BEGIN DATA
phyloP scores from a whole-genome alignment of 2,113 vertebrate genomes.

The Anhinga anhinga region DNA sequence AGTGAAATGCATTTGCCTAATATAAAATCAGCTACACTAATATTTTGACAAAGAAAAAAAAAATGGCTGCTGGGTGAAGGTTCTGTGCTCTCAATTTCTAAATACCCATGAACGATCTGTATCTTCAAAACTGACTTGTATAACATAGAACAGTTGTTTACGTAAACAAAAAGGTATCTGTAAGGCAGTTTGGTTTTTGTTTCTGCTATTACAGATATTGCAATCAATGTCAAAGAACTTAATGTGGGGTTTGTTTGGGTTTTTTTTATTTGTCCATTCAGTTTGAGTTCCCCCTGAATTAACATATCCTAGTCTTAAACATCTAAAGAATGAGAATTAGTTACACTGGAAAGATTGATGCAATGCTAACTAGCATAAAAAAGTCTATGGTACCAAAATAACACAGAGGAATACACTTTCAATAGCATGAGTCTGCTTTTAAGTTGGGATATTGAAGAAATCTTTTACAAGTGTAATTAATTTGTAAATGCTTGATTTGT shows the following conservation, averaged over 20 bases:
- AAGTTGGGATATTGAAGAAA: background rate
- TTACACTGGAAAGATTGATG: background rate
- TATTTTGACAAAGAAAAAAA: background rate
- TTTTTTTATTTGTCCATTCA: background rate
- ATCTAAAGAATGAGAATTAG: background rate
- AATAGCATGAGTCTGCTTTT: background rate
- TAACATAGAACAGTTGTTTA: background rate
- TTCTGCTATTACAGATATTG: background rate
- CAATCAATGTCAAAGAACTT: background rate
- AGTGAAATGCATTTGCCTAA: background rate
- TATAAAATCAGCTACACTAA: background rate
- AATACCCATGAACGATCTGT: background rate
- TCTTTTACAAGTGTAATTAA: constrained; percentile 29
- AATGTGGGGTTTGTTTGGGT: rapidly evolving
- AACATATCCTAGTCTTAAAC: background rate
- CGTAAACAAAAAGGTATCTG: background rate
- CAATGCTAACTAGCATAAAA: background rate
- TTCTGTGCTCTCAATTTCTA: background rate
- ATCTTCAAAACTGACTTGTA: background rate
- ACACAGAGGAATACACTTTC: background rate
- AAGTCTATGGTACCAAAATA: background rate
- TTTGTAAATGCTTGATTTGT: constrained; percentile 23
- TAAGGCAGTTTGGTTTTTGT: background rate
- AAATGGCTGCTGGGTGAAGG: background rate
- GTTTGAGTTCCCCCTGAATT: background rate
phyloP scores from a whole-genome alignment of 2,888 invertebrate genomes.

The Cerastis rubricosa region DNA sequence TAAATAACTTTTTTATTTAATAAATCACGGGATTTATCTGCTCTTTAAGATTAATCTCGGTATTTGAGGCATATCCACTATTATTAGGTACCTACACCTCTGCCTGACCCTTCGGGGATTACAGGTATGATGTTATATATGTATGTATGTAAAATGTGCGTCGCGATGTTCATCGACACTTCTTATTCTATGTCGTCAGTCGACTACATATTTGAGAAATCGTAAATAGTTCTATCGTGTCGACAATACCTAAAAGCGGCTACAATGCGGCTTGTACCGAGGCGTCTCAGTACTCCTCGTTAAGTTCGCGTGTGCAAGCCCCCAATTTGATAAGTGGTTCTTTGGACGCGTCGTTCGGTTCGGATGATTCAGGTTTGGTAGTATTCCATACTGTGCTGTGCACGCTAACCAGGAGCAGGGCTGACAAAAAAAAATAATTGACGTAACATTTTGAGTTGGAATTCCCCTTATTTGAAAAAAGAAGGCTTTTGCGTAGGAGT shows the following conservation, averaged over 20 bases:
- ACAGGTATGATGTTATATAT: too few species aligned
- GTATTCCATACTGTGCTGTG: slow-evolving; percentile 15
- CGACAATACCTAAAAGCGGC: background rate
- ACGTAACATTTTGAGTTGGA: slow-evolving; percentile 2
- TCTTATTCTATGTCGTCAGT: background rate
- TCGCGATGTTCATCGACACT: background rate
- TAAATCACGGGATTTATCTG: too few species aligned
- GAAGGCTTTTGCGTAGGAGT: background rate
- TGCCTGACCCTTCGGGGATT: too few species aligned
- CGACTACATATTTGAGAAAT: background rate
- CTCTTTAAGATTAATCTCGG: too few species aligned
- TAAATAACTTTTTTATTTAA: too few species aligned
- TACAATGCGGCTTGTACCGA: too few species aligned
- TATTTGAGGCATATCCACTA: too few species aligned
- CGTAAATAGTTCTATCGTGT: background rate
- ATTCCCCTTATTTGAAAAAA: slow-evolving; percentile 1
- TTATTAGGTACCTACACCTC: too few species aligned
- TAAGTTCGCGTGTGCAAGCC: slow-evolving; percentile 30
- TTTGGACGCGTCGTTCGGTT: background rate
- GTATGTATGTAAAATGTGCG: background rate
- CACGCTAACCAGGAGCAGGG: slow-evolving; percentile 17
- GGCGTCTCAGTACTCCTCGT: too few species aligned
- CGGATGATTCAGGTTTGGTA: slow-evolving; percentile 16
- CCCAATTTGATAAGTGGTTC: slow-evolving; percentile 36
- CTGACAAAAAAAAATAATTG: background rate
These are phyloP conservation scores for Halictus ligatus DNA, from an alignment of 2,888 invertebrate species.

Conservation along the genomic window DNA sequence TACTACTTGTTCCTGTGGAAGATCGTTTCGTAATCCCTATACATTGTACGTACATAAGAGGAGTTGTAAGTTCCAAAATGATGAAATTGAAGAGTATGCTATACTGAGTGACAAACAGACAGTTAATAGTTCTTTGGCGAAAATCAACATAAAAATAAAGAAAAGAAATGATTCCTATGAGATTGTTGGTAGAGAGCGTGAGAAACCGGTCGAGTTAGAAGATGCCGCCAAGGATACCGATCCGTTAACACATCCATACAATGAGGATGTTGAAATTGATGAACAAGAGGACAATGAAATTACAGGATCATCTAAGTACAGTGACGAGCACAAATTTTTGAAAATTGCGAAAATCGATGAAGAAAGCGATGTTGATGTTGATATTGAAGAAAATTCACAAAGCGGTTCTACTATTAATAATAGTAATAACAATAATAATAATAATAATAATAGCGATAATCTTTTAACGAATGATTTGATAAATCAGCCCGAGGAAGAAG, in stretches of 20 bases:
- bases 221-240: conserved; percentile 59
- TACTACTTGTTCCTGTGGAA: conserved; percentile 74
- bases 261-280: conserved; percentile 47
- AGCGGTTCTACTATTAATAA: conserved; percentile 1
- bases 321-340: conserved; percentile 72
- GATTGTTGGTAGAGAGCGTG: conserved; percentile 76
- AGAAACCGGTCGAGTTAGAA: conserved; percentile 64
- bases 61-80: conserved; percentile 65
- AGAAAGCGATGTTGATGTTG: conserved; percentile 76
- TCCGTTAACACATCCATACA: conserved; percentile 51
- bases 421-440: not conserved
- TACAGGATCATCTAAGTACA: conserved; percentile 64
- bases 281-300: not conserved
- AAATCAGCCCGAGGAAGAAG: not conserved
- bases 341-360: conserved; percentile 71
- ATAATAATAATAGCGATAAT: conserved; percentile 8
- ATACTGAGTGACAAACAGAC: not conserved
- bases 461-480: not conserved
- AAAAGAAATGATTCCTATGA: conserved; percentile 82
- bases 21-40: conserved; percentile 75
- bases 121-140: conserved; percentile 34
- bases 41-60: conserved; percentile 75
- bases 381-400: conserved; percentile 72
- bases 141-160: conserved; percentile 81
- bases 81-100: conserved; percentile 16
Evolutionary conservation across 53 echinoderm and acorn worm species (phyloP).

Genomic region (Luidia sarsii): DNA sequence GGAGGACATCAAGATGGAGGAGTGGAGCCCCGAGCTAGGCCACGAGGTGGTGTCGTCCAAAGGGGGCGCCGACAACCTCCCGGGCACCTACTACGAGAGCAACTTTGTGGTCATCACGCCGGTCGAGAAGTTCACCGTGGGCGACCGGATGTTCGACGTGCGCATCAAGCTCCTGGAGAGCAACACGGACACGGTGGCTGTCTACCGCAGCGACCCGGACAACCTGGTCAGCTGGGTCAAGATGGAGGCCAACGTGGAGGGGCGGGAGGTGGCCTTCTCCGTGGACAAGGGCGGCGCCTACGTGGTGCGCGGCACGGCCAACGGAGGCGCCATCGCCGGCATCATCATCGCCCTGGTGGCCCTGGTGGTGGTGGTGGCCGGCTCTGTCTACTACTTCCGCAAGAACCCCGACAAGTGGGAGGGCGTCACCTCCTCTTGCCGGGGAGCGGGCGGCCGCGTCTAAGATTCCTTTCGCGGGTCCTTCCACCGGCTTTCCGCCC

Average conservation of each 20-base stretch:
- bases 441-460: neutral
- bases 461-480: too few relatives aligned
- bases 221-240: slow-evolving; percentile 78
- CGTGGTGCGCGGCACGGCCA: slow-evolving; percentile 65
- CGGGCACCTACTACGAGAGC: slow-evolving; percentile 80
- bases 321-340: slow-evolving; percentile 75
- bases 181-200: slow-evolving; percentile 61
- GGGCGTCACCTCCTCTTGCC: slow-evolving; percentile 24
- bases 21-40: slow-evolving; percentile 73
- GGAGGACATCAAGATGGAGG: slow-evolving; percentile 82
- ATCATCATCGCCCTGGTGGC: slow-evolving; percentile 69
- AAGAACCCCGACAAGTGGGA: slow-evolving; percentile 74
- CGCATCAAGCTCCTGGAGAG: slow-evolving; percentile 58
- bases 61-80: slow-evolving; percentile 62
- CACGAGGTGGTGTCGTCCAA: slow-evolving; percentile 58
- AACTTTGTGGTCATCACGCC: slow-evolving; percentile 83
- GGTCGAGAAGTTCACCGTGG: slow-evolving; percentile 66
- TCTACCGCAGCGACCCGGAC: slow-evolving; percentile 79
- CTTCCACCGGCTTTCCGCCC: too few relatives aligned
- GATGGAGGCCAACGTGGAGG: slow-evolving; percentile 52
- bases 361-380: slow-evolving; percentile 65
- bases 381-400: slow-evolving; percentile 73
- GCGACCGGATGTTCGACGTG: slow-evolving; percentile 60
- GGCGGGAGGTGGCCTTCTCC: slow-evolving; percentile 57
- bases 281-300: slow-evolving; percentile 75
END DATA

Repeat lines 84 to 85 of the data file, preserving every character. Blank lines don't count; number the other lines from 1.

Average conservation of each 20-base stretch:
- bases 441-460: neutral